Midshipman Jonas Caswell with eight seaman and French Marines was stationed in the fore-top (a platform on the front mast).  Midshipman Nathaniel Fanning, with Lieutenant Edward Stack of the Regiment de Walsh and eighteen seamen and French marines, was stationed on the main-top (a platform on the main mast),  Midshipmen Robert Coram with thirteen seaman and French marines was stationed on the back-top.

French Volunteer Colonel Paul Chamillard was assigned twenty-five French marines and told to take a position on the tallest platform on the back of the ship (called the poop deck) and fire at the deck of the Serapis.  This distribution of snipers along the masts of the Richard and their excellent marksmanship would turn out to be critical in the battle to come.

The midshipmen John Mayrand and John Linthwaite remained on deck with Jones and acted as his personal aids (aides-de-camp).

Battle Map-1 Sheva ApelbaumBy 7:15 pm under a starry night, the two ships approached each other.  Pearson called the Richard from around 100 yards and said: “This is His Majesty’s Ship Serapis, what ship is this?”Jones remained calm and trying to prolong the element of surprise he replied: “Princess Royal” (a merchant ship that looked similar to the Richard).  Pearson spoke again, “Where from?” Jones replied, “I can’t hear what you say.”  Pearson asked again, “Tell me instantly from whence you came and who you be, or I’ll fire a broadside into you!”

In response, Jones raised the American Continental Navy Stars and Stripes.  Serapis ran out her big guns and opened fire.
For the first broadside, the Serapis double loaded its 18-pounders (two shells per cannon) and fired at the American ship.  Throwing 465 pounds of steel from around 25 yards meant that the shells completely smashed the hull of the Richard and exited through the other side.

The well trained and disciplined Royal Navy crew of the Serapis loaded and fired much faster than the Richard could.  In less than five minutes, the Serapis fired a second broadside.
Next it was the turn of the Richard, her guns were sponged, loaded rammed, primed, run out and fired. But as the Richard fired disaster struck. An explosion shocked the whole ship from below deck when two of the six old 18-pounders exploded causing damage to both the ship side and the deck above.  In the explosion, Sub-Lieutenant O’Kelly was killed and many of the gun crews were also killed or wounded.

When Jones learned that the cannons exploded, he ordered that the remaining 18-pounders not be used (because of the fear that they would rupture as well). This further reduced the firing power of the Richard.  The prospects for Jones did not look good.  His 14-year-old ship armed now with a single battery of 12-pounders was fighting against the brand new English double-decker armed with 18-pounders which also loaded and maneuvered faster.  It was only a question of time before the Serpais would blow the Richard to pieces.

Battle Map-2 Sheva ApelbaumThe Serapis continued to fire two additional broadsides into the Richard causing additional heavy damage and destroying Richard’s existing gun batteries.  By this point, its stern was smashed into a pulp.  Her upper deck was covered with destroyed wreckage and dismounted guns.  More then sixty men lay dead and seventy more were wounded.  Jones later wrote “She made dreadful havoc among our crew… our men fell in all parts of the ship by scores…”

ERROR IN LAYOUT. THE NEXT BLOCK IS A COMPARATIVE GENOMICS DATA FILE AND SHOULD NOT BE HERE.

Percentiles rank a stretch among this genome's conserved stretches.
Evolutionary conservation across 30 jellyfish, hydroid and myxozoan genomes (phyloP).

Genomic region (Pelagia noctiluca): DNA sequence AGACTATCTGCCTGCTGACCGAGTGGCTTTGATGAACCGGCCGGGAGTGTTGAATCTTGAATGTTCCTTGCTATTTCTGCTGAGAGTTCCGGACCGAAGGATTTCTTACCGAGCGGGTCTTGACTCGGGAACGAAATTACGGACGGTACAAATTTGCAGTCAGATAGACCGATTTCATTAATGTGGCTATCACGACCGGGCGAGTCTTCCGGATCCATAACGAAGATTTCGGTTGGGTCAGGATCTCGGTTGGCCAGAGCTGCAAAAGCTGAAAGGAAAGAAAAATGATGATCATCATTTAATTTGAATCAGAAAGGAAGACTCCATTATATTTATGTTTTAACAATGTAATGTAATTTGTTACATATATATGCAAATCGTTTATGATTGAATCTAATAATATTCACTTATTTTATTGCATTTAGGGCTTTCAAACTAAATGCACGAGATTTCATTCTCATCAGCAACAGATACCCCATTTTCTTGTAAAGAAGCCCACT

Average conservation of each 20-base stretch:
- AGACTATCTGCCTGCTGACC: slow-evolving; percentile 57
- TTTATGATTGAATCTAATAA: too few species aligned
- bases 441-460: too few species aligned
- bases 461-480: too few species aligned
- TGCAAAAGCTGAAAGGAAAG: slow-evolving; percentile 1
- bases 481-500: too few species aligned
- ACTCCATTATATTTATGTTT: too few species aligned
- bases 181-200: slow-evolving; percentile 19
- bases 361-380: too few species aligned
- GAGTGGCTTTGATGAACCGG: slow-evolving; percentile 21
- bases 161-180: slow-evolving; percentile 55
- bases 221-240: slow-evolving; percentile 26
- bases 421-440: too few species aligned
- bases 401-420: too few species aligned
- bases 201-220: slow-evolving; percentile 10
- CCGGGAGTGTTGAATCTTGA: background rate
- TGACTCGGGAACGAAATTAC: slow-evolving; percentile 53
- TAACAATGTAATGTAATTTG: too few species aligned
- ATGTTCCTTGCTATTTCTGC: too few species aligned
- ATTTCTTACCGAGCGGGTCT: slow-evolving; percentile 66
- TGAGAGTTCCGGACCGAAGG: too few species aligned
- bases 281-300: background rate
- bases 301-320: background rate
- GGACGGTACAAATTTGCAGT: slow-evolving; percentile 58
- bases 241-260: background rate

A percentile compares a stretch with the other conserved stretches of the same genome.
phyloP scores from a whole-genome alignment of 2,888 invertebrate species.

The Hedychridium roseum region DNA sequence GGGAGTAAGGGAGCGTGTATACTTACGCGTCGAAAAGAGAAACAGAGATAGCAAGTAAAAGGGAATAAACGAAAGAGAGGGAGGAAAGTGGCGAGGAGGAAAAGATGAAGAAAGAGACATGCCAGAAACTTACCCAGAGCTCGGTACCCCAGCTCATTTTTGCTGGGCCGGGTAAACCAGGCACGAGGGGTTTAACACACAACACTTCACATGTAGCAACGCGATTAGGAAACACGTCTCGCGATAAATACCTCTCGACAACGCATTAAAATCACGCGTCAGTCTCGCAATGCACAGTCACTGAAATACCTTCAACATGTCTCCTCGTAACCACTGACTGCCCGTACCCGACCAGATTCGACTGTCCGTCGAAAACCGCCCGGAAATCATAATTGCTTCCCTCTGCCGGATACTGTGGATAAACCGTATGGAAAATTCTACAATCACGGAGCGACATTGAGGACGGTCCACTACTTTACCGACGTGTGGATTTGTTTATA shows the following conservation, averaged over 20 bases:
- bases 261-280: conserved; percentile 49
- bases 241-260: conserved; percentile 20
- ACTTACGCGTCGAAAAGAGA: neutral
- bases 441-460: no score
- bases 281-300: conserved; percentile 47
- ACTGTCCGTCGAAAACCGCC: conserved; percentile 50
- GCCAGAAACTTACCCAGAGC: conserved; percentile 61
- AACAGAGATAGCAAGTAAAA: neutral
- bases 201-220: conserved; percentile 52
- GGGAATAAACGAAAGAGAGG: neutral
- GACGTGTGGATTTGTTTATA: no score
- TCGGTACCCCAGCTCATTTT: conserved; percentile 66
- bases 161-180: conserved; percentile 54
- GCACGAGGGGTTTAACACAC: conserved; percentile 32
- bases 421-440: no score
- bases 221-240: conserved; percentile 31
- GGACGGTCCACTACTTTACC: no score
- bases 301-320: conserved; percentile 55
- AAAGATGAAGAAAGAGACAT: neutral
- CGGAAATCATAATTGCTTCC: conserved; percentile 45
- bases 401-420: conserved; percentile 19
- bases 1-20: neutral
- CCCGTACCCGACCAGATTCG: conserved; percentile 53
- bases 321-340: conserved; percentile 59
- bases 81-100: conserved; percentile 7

The Serapis approached the Richard again and fired a fourth broadside into her.  Jones realized that his tactic of firing grape and chain shots to destroy the Serapis’ rigging Chainshot-Sheva Apelbaumhad failed.  The Serapis was faster “out sailing us by two feet to one.”  The Richard was also taking on water from large cannon holes at its water line and was settling lower (which made her less maneuverable).  Jones’s only hope was to attach himself to the Serapis on the next pass and try to board her.

Grappling Hook-Sheva Apelbaum The Serapis attempting to maneuver for a fifth broadside shot got close to the Richard but ended up colliding with her, the two ships were now connected side by side and as a result, the guns of the Serapis could not fire because their ports were forced shut during the collision. When it became clear that the Serapis was trying to disengage itself, Jones ordered as many as 50 grappling hooks to be thrown over to keep her connected.

The Serapis was also now in bad shape. Sails, rigging, and even the areas between decks were ablaze.  Because of the steady fire from Richard’s snipers located on the top-masts, no crew member dared to climb to the upper decks to extinguish the fires.

As an almost inexplicable sideshow, Captain Landais of the Alliance approached the area to assist the Richard, but both times that the Alliance shot at the Serapis, its shots hit the Richard too causing it damage and casualties.  Jones would later write to Benjamin Franklin that “Either Captain Landais or myself is highly criminal, and one or the other must be punished”.  Landais, turned out to be the criminal, and was eventually relieved from his command.

At this point in the fight, Jones began manning the guns himself and even successfully cut down Serapis’ main mast.  Unfortunately, by then the Richard also started to show signs of actively sinking.  Its master Carpenter realized that the vessel was beyond repair and ran to report the bad news to his captain.  When he and one of the gunners failed to locate Jones, they assumed he was dead and called for the crew to “strike the colors”, or surrender. Jones, who wasn’t actually dead, heard this and became enraged and chased those who called for striking with a pistol in hand shouting “shoot them, kill them!”.  According to this British myth, Jones fired his pistol at Lieutenant Grubb and then hurled it at another individual hitting him in the head and knocking him unconscious.

Battle Map-3 Sheva ApelbaumMeanwhile, Pearson on the Serapis overheard the cries and yelled over to Jones to confirm his wish to surrender. The famous reply he is quoted to have said at this point: “I have not yet begun to fight” is apparently inaccurate. Instead, Jones’ yelled back “No; I’ll sink, but I’m damned if I’ll strike!”

After that, the ships renewed fighting. Some men from the Serapis tried to board the Richard and engaged in hand to hand combat, but the Richard’s crew drove them back to their ship. With almost half the crew dead or seriously injured, and the ship taking water, Jones made the decision to release the prisoners on board the Richard and put them to work pumping water and extinguishing fires.